My Lords, at this late hour I shall avoid the temptation to repeat many of the arguments that we have already heard, but I should perhaps declare one interest. When I was in the other place it was as Member of Parliament for Stirling, having been elected in 1983. Leaving aside the birth of my children, my marriage and other personal events, arriving at the House of Commons as a Member of Parliament was my proudest day. I think that I did so with about 35 per cent of the vote when we had four parties fighting that election, so getting 50 per cent of the vote would have been quite an achievement.
At subsequent elections, without the split in the Labour Party and the SDP, it became harder for me to hang on and my majority dropped to around 700 and then to 500. By then, I was Secretary of State and I had to sign the order produced by the Boundary Commission to take Bridge of Allan out of my constituency and put it into another; that was probably about 4,000 Conservative votes. I did so without any concern at all, other than for me, because it was a fair process with a proper adjudication and inquiry. By the way, it was not just the political parties which put forward their views: views were expressed by the local community and, in the end, the right decision was taken. The result was that I got kicked out of Parliament -there were one or two other factors in that as well-and I found myself in this place.
This place has a very important role to play. It is the backstop; that is our whole purpose. A Question was asked in the House the other day of my noble friend Lord McNally as to the purpose of the House of Lords. If nothing else, it is to protect the constitution. I feel that the Bill is not Parliament's finest hour. There has always been an understanding and a convention that on constitutional matters we should try to proceed with consensus and by agreement and, if we cannot do that, we should go through a process where matters are properly discussed and evaluated, whether by a Speaker's Conference or something of that kind.
I understand, of course, the deal that was done after the election but I wonder at the reasons being given for this Bill and for some other Bills which are yet to come before us that are being put forward by the Deputy Prime Minister in his new role. One of the things being said is that it is about restoring trust in Parliament. In my opinion, a number of the best speeches tonight have been made by former Members of the other place. I say "best", because they convey that sense of relationship which Members of Parliament have with their constituents, whether they voted for them or not, and which they have with the area that they represent. Even when you have been out of Parliament for a long time-I live in my old constituency -you still go around and remember that that was the place where there was this or that problem, and you have that feeling of identity. You come to Parliament as the champion of your constituents. Yes, you are there as Labour, Conservative or whatever, but you are also there as the man or woman for your area.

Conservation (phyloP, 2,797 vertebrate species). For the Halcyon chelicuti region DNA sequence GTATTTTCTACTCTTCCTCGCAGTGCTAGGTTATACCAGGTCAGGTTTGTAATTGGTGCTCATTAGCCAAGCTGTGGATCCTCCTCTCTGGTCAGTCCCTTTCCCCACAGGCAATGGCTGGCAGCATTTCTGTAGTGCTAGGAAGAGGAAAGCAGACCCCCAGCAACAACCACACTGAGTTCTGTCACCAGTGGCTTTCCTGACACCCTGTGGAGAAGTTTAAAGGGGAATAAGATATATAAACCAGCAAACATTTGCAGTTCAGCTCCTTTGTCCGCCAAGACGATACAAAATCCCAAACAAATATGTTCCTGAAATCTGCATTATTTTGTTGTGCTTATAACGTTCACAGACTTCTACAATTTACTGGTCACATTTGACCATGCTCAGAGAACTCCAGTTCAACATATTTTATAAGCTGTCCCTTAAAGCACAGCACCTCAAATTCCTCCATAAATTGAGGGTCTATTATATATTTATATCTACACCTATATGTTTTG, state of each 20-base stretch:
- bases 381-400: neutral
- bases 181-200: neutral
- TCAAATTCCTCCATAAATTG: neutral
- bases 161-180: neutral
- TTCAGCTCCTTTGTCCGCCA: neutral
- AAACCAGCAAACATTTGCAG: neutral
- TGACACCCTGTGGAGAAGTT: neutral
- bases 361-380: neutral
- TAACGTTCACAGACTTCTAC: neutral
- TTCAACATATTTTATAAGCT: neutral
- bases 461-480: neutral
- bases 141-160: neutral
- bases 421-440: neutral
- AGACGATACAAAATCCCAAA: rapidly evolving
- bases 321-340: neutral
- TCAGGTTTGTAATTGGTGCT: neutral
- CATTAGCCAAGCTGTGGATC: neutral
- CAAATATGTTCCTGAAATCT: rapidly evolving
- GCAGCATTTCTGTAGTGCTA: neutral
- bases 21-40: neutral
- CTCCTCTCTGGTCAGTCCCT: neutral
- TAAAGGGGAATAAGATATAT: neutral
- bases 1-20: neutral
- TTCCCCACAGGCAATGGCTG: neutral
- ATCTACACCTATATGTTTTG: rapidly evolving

That is a real and powerful identity, so if you depart from that principle and if Members of Parliament start to be seen as the representative of the party for this block of population in this part of the country, something disastrous will have gone wrong. Thinking back to 1983, one thing that was very sad was that I was a Tory; a third of my constituency had never had a Tory since the Twenties; a third had never had a Tory since before that; and a third had never had anything else. There were bits of my constituency where Tories, particularly with the miners' strike and so on, were not very popular. Yet you were respected as the Member of Parliament; you had standing and status. The expenses scandal and other things have damaged that, and I find the extraordinary notion that we can repair that damage and restore the status of Members of Parliament with this kind of Bill and this kind of reform a little unnerving.
My experience, going around canvassing during the election, was that people said, "You're all the same. You're in it for yourselves. We only see you at the election. You say one thing at the election and then do another". If we want to counter that kind of cynicism and distrust, one of the things that we might do is keep the promises that we put in our manifestos. The Bill fails miserably on that count. The manifestos made promises about the voting system and the size of Parliament. The Conservatives campaigned for first past the post and against AV. The Liberals campaigned against AV. The Labour Party campaigned in favour of AV. Now we have a Bill that puts forward AV, produced by the Conservatives and the Liberals in coalition, being opposed by the Labour Party, which campaigned on having AV.